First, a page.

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  • Writer's pictureShekeidra Booker

Managing Expectations.. PART THREE | Atlanta Branding Photographer

I began this series based on a business experience I'd encountered and felt it was extremely important to share some lessons I carried away from the experience.

As a business owner, you not only provide a service, you provide customer service, responsible for communicating appropriately and a vast amount of other important things that you will not know on the first or fifth year. Lessons and experience come and go and you must recognize, accept and grown from it.


This is a MUST! In order to secure services and pull the time and dates, clients must understand the importance of the retainer/deposit. This can be refundable or non refundable, based on your discretion, however be sure to outline the terms in the contract. No dates, times or commitments are made until the black and white is locked and loaded.

10. Price changes

Pricing is typically set by the owner and operator and adjusted by them as well. Be sure to notate on website and agreements that pricing is subject to change at discretion of business operator. Any other changes pertaining to the contract should be communicated with client and a contract amendment should be completed.

11. ALWAYS have a contract

I know, I know. Some of you guys are saying this should've been in the Part One but you know... Let's just say all things in their appropriate time. This is the time and place when you don't move forward, don't collect $200, nothing starts or begins without the official legal binding document. You must carefully study and research your state laws and establish policies and procedures appropriately as they may specifically apply to your speciality and brand.


This is one of my personal favorites, being that it's one of the four agreements and one life rule I live by. Take your time to respond, don't take a client's response or reaction personally. They may be inadequately supplied on information. A client's portraits or their brand is just as important to them and establishing a great visual can be stressful or pressuring, so try to place yourself in their shoes. It is our place to educate clients on the process, set expectations in the door and communicate effectively. This is not to say that client abuse is ok and everyone should be respectful at all times, however when it may get too enduring, step away and come back clearer.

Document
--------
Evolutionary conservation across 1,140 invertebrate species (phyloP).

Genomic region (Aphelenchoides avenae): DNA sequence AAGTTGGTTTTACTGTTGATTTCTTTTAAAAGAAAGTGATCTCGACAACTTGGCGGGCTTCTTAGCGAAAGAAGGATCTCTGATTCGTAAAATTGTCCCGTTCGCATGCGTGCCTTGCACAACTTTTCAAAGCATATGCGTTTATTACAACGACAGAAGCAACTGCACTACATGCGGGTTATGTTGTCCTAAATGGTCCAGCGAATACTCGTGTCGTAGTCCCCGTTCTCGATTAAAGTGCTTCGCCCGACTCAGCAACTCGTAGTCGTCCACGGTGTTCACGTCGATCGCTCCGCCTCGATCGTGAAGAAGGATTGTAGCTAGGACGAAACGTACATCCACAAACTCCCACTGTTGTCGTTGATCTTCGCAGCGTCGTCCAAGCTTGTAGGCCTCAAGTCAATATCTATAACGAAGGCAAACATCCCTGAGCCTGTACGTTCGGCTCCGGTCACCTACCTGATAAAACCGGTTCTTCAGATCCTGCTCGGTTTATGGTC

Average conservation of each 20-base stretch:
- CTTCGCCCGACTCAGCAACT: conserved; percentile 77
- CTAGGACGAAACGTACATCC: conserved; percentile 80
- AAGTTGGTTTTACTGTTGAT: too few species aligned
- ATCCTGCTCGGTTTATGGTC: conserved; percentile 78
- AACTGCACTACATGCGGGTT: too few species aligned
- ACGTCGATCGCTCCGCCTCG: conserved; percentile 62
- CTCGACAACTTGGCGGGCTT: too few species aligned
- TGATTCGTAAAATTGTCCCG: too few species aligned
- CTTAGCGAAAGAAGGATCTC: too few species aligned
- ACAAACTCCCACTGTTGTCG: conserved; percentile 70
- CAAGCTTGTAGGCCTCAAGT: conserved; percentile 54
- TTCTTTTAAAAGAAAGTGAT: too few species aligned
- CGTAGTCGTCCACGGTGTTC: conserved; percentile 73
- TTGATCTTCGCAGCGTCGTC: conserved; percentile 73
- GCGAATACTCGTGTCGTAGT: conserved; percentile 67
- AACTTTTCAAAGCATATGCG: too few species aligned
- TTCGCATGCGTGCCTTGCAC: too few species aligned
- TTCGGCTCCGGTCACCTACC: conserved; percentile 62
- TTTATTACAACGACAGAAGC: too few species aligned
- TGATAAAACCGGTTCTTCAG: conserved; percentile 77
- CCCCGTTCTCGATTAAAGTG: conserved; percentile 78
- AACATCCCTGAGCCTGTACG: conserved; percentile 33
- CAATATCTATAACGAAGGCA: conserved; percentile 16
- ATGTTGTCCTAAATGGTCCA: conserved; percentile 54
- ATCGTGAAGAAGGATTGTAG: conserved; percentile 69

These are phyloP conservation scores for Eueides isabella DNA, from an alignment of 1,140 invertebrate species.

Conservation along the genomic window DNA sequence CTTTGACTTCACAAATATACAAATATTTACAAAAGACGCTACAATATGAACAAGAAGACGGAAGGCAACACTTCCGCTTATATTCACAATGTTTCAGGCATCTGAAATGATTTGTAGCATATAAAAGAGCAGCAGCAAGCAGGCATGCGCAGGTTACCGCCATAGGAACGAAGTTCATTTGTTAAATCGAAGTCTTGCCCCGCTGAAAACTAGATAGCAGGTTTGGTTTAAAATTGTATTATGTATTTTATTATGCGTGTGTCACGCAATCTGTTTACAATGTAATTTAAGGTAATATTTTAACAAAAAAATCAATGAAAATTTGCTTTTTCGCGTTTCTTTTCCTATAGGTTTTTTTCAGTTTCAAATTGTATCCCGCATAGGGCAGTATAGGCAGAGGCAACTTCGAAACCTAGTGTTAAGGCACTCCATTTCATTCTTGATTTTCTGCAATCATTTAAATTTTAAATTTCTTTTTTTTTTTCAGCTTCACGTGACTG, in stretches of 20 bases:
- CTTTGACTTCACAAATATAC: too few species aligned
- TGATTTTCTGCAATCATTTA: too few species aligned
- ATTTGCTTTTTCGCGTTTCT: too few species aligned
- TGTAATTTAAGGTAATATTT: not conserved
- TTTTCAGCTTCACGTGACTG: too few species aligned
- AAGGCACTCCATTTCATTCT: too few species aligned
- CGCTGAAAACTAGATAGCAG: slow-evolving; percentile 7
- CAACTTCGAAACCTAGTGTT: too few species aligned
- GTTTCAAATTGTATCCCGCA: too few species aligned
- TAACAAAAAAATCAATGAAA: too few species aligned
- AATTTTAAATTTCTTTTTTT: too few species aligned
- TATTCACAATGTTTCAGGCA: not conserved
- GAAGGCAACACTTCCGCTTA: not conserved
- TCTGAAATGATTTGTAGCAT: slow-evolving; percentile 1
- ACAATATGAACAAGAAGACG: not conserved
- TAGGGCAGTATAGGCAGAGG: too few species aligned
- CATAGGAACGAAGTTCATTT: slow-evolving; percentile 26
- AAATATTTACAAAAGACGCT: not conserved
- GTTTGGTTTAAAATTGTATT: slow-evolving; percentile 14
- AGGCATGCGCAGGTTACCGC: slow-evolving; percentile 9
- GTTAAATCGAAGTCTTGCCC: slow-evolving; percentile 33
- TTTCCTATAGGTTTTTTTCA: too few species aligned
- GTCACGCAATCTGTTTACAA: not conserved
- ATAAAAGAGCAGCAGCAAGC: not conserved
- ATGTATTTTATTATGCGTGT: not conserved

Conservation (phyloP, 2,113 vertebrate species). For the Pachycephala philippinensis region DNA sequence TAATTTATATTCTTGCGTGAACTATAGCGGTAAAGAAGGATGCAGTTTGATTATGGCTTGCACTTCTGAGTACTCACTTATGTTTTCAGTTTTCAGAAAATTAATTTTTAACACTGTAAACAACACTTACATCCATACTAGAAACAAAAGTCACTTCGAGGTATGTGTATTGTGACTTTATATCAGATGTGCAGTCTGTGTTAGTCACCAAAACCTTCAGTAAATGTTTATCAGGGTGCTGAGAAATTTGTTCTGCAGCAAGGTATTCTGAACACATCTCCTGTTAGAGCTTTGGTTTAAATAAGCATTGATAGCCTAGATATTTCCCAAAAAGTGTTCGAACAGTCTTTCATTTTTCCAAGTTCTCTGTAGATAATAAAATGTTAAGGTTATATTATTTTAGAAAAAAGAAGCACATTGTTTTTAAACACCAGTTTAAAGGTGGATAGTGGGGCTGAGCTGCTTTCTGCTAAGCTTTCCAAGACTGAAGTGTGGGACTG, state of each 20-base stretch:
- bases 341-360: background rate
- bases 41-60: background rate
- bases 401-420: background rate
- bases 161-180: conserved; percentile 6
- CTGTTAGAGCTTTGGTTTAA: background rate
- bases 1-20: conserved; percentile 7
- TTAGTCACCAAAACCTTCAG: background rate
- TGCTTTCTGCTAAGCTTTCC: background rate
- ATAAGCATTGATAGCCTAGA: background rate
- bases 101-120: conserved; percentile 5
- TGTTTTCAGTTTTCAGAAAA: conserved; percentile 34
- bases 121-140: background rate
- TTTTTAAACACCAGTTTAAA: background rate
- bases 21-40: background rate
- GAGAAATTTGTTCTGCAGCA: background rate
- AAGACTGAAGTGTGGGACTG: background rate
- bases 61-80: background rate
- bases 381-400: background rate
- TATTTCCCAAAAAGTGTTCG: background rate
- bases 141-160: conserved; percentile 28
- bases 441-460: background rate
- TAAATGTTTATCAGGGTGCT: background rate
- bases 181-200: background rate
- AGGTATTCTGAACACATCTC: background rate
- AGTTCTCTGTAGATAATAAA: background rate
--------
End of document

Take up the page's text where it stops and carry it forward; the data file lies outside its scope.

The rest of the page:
***Make sure you like one another.. no one wants to work with a JERK!

We are all individuals and just because someone has nice work or they may appear to have things you both can thrive from does not mean that you two are a good fit. Being a good fit is mandatory when working with one another whether it's short or long term. The vibes and energy help the momentum, the communication and allows for criticism to be take effectively. AND don't be the JERK. We all have bad days, bad situations, bad hours, but no one deserves to have your stuff take out on them. So be mindful of your attitude and check it at the door, we all need the best vibes at all times!

Read PART ONE and PART TWO here!


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